From across the pond, our colleague, and life-long expert on Background Screening, Lester Rosen, shares his thoughts on a new twist the US background screening industry is currently experimenting with – “instant clears”. This is an eye-opening article important to anyone involved in obtaining criminal records from the USA.
Attorney at Law, Educator, Presenter, Author and Expert Witness on Background Screening and Legal Compliance and CEO at Employment Screening Resources.
By Lester Rosen
One of the interesting aspects of the background screening industry is that no matter how long you have been involved, new twists and turns pop on a regular basis. The screening industry continues to find new and interesting ways to innovate with the ever-present goal of empowering employers to be able to more quickly make informed hiring decisions.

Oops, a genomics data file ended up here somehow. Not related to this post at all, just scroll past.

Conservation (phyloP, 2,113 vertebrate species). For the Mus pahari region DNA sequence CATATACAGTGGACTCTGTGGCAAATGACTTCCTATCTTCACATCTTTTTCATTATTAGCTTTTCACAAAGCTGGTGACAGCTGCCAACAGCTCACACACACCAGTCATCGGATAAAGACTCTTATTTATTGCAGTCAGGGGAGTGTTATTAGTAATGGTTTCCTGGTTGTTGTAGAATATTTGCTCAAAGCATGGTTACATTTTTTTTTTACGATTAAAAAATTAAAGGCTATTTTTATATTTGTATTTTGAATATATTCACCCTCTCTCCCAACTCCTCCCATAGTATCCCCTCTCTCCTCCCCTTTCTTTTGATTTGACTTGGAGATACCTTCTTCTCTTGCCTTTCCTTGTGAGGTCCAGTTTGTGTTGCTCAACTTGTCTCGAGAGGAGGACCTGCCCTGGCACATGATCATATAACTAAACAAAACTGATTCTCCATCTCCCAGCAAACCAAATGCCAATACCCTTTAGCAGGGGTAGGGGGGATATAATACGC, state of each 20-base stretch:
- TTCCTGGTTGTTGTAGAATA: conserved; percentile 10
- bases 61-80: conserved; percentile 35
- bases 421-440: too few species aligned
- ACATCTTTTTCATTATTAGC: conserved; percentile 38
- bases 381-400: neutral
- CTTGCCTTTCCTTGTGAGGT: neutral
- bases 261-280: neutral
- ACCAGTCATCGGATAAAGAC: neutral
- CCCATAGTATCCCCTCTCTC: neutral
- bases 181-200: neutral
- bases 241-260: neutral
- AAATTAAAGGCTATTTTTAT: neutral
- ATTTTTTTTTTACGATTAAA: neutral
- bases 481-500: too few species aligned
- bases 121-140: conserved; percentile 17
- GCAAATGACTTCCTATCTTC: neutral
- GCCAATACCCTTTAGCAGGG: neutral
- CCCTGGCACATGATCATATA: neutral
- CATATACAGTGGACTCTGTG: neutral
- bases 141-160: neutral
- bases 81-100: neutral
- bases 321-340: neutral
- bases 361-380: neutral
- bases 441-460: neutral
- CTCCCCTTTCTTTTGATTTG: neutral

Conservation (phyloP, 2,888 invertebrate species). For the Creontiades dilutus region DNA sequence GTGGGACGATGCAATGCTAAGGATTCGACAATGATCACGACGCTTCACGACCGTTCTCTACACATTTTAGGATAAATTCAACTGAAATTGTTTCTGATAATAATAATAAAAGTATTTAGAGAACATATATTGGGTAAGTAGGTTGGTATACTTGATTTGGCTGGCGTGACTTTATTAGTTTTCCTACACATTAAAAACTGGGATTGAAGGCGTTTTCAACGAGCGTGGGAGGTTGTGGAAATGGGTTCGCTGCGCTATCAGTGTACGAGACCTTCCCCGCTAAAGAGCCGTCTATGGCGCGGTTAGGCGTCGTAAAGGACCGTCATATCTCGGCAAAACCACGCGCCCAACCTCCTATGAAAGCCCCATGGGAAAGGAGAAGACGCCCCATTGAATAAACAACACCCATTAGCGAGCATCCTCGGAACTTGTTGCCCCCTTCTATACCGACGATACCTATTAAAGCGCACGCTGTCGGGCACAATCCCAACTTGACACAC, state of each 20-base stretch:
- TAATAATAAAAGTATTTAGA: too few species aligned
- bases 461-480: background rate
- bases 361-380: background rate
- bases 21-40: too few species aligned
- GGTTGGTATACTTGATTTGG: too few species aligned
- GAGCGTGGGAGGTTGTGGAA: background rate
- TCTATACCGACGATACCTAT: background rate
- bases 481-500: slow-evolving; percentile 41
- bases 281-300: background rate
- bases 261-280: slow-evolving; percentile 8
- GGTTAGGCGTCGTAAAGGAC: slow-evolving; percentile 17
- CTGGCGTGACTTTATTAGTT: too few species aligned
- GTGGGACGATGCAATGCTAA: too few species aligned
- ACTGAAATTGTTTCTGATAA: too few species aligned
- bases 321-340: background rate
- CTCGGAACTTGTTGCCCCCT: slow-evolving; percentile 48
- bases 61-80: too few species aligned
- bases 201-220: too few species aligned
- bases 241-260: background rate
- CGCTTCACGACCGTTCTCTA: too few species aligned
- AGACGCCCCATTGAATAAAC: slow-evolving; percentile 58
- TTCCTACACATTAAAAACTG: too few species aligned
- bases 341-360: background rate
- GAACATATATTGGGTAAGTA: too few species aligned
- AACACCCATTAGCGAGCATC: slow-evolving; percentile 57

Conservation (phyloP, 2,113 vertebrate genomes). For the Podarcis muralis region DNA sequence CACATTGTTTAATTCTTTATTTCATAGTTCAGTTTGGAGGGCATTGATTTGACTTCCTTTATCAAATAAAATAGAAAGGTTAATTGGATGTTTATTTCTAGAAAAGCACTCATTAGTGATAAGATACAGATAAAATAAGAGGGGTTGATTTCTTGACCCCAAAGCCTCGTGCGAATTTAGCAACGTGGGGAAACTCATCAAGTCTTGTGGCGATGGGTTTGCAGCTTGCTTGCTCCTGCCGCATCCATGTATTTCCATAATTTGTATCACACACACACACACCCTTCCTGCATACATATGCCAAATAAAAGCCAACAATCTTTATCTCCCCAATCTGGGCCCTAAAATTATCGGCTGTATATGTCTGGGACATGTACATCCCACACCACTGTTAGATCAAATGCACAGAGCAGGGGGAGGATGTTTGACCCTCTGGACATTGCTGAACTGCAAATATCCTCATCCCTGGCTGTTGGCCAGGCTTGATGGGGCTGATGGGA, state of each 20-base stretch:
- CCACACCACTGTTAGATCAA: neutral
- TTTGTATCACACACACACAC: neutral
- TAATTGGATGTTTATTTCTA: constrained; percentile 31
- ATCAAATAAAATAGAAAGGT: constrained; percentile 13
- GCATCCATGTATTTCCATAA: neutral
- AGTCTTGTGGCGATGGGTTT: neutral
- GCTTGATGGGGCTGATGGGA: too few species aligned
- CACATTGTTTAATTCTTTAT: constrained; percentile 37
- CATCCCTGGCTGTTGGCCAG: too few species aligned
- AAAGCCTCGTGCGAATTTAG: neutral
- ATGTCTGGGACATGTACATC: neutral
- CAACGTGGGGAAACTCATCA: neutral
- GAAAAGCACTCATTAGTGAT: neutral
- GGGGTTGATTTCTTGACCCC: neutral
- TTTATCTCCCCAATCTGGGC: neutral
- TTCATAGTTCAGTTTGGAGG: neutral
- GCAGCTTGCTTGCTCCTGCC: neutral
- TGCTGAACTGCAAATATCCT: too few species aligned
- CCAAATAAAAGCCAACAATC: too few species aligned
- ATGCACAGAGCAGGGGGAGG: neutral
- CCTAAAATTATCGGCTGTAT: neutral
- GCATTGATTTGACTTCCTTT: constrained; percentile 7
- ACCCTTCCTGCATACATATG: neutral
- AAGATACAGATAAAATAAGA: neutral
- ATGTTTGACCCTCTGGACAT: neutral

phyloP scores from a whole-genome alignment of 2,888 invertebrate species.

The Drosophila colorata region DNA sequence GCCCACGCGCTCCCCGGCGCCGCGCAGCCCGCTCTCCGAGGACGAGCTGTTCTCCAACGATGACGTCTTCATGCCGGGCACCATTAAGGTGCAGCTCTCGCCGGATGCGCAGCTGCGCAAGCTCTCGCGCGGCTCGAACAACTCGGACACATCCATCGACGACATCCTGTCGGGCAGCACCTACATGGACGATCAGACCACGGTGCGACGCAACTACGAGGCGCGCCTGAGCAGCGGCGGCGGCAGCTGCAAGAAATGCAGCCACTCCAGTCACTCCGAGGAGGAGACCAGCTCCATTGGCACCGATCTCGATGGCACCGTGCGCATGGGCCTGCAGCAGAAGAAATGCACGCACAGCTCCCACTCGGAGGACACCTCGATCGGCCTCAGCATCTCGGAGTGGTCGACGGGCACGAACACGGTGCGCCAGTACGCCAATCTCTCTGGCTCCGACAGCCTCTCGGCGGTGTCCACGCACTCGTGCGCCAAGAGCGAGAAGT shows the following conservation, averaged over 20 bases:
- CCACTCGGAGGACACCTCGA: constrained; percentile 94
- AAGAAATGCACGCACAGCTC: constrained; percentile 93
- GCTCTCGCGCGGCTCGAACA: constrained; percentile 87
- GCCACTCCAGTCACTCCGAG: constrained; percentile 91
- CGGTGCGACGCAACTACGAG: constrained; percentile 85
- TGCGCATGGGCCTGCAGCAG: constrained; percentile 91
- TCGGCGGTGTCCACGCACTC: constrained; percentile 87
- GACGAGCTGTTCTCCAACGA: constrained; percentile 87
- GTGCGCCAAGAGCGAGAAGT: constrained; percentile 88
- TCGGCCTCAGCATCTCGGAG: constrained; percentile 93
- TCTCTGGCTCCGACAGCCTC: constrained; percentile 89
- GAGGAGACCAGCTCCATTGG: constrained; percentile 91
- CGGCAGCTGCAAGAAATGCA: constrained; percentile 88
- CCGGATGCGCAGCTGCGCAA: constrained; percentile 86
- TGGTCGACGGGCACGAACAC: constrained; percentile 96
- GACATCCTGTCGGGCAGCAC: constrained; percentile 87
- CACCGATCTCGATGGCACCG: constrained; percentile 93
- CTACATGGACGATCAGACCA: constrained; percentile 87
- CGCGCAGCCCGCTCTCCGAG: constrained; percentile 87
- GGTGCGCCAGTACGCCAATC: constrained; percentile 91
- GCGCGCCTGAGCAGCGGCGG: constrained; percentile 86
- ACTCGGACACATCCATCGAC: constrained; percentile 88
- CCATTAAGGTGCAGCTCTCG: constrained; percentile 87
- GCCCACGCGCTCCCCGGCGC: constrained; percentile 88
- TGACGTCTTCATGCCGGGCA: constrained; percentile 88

One of the new and innovative twists is one designed to more quickly deliver a criminal result when the search is clear – often referred to as an “instant clear.” The idea is great in theory: a screening firm searches a database, online court system, or other source of instant information, and if a name is absent, the employer should be able to conclude that there is no criminal record to find. The search may include, for example, accessing a court’s online system remotely, or some form of screen scraping from a county court computer. Of course, if an applicant fails an instant clear, the screening firm needs to obtain the underlying information about the potential criminal record to ensure that it is reportable, belongs to the applicant, and that the record is complete and up to date to date as required by law. However, as the old saying goes, “the devil is in the details.” The potential problem with an instant clear is the quality of the underlying data. If the data being used is not complete and up to date, there is the possibility that employers could base critical decisions on inferior information. The term “garbage in, garbage out” can apply and using defective information comes with serious risk to the company.